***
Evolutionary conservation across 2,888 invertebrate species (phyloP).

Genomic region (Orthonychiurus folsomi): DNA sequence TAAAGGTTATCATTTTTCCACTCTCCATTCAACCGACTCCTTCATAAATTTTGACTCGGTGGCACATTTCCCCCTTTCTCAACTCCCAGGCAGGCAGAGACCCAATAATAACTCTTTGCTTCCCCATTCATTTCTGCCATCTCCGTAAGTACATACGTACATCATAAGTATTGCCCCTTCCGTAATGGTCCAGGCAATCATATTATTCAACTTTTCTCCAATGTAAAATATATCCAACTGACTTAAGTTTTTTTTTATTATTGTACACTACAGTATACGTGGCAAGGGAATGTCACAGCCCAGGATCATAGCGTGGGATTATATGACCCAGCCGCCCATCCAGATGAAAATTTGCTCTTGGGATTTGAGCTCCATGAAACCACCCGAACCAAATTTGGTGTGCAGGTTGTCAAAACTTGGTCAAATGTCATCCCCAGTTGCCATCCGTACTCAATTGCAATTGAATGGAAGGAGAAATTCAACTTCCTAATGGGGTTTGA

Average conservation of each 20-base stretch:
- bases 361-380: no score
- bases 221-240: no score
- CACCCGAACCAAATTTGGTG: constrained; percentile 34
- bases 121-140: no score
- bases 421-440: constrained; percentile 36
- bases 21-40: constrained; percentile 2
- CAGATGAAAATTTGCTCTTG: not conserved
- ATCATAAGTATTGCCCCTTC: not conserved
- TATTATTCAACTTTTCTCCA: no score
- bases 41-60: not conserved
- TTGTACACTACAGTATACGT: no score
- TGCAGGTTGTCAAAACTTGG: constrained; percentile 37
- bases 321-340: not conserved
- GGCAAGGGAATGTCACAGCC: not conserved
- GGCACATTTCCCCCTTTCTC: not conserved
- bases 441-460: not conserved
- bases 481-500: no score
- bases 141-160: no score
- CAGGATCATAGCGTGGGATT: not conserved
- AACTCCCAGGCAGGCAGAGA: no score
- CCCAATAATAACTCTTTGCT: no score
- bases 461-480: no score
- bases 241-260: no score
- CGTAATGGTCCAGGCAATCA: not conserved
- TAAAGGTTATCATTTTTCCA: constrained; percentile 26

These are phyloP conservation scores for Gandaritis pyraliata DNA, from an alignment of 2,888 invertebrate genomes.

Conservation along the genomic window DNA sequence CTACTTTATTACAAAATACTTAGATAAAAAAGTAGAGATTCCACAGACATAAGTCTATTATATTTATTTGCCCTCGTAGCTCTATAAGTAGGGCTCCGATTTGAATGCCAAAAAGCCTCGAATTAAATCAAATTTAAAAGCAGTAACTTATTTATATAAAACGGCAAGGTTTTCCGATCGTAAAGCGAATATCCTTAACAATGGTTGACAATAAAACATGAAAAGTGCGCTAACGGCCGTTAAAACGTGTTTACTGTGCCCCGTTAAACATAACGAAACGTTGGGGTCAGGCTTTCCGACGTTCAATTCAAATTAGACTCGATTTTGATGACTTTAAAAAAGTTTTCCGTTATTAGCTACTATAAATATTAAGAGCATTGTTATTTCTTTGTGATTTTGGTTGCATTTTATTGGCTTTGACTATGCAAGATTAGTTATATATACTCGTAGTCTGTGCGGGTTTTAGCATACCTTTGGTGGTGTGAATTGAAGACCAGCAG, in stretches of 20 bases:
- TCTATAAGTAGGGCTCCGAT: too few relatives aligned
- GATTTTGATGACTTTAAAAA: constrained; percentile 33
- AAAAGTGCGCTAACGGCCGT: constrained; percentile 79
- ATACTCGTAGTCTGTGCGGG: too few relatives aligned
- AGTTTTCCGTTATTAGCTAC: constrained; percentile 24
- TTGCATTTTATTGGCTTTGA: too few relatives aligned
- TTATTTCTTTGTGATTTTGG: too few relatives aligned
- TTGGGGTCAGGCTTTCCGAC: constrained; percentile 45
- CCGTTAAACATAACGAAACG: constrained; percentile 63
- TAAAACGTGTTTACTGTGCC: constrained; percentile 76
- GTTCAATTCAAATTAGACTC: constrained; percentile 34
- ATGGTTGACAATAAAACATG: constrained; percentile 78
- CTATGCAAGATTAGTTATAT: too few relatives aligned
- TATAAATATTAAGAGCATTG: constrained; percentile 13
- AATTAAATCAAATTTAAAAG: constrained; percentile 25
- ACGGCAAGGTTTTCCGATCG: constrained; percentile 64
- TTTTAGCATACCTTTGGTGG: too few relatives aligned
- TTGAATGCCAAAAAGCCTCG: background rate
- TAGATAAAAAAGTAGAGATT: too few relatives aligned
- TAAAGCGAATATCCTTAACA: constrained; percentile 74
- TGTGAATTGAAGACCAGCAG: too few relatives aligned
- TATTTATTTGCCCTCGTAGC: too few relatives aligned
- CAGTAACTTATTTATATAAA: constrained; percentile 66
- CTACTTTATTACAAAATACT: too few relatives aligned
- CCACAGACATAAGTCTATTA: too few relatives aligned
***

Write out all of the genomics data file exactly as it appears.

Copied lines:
Evolutionary conservation across 2,888 invertebrate species (phyloP).

Genomic region (Orthonychiurus folsomi): DNA sequence TAAAGGTTATCATTTTTCCACTCTCCATTCAACCGACTCCTTCATAAATTTTGACTCGGTGGCACATTTCCCCCTTTCTCAACTCCCAGGCAGGCAGAGACCCAATAATAACTCTTTGCTTCCCCATTCATTTCTGCCATCTCCGTAAGTACATACGTACATCATAAGTATTGCCCCTTCCGTAATGGTCCAGGCAATCATATTATTCAACTTTTCTCCAATGTAAAATATATCCAACTGACTTAAGTTTTTTTTTATTATTGTACACTACAGTATACGTGGCAAGGGAATGTCACAGCCCAGGATCATAGCGTGGGATTATATGACCCAGCCGCCCATCCAGATGAAAATTTGCTCTTGGGATTTGAGCTCCATGAAACCACCCGAACCAAATTTGGTGTGCAGGTTGTCAAAACTTGGTCAAATGTCATCCCCAGTTGCCATCCGTACTCAATTGCAATTGAATGGAAGGAGAAATTCAACTTCCTAATGGGGTTTGA

Average conservation of each 20-base stretch:
- bases 361-380: no score
- bases 221-240: no score
- CACCCGAACCAAATTTGGTG: constrained; percentile 34
- bases 121-140: no score
- bases 421-440: constrained; percentile 36
- bases 21-40: constrained; percentile 2
- CAGATGAAAATTTGCTCTTG: not conserved
- ATCATAAGTATTGCCCCTTC: not conserved
- TATTATTCAACTTTTCTCCA: no score
- bases 41-60: not conserved
- TTGTACACTACAGTATACGT: no score
- TGCAGGTTGTCAAAACTTGG: constrained; percentile 37
- bases 321-340: not conserved
- GGCAAGGGAATGTCACAGCC: not conserved
- GGCACATTTCCCCCTTTCTC: not conserved
- bases 441-460: not conserved
- bases 481-500: no score
- bases 141-160: no score
- CAGGATCATAGCGTGGGATT: not conserved
- AACTCCCAGGCAGGCAGAGA: no score
- CCCAATAATAACTCTTTGCT: no score
- bases 461-480: no score
- bases 241-260: no score
- CGTAATGGTCCAGGCAATCA: not conserved
- TAAAGGTTATCATTTTTCCA: constrained; percentile 26

These are phyloP conservation scores for Gandaritis pyraliata DNA, from an alignment of 2,888 invertebrate genomes.

Conservation along the genomic window DNA sequence CTACTTTATTACAAAATACTTAGATAAAAAAGTAGAGATTCCACAGACATAAGTCTATTATATTTATTTGCCCTCGTAGCTCTATAAGTAGGGCTCCGATTTGAATGCCAAAAAGCCTCGAATTAAATCAAATTTAAAAGCAGTAACTTATTTATATAAAACGGCAAGGTTTTCCGATCGTAAAGCGAATATCCTTAACAATGGTTGACAATAAAACATGAAAAGTGCGCTAACGGCCGTTAAAACGTGTTTACTGTGCCCCGTTAAACATAACGAAACGTTGGGGTCAGGCTTTCCGACGTTCAATTCAAATTAGACTCGATTTTGATGACTTTAAAAAAGTTTTCCGTTATTAGCTACTATAAATATTAAGAGCATTGTTATTTCTTTGTGATTTTGGTTGCATTTTATTGGCTTTGACTATGCAAGATTAGTTATATATACTCGTAGTCTGTGCGGGTTTTAGCATACCTTTGGTGGTGTGAATTGAAGACCAGCAG, in stretches of 20 bases:
- TCTATAAGTAGGGCTCCGAT: too few relatives aligned
- GATTTTGATGACTTTAAAAA: constrained; percentile 33
- AAAAGTGCGCTAACGGCCGT: constrained; percentile 79
- ATACTCGTAGTCTGTGCGGG: too few relatives aligned
- AGTTTTCCGTTATTAGCTAC: constrained; percentile 24
- TTGCATTTTATTGGCTTTGA: too few relatives aligned
- TTATTTCTTTGTGATTTTGG: too few relatives aligned
- TTGGGGTCAGGCTTTCCGAC: constrained; percentile 45
- CCGTTAAACATAACGAAACG: constrained; percentile 63
- TAAAACGTGTTTACTGTGCC: constrained; percentile 76
- GTTCAATTCAAATTAGACTC: constrained; percentile 34
- ATGGTTGACAATAAAACATG: constrained; percentile 78
- CTATGCAAGATTAGTTATAT: too few relatives aligned
- TATAAATATTAAGAGCATTG: constrained; percentile 13
- AATTAAATCAAATTTAAAAG: constrained; percentile 25
- ACGGCAAGGTTTTCCGATCG: constrained; percentile 64
- TTTTAGCATACCTTTGGTGG: too few relatives aligned
- TTGAATGCCAAAAAGCCTCG: background rate
- TAGATAAAAAAGTAGAGATT: too few relatives aligned
- TAAAGCGAATATCCTTAACA: constrained; percentile 74
- TGTGAATTGAAGACCAGCAG: too few relatives aligned
- TATTTATTTGCCCTCGTAGC: too few relatives aligned
- CAGTAACTTATTTATATAAA: constrained; percentile 66
- CTACTTTATTACAAAATACT: too few relatives aligned
- CCACAGACATAAGTCTATTA: too few relatives aligned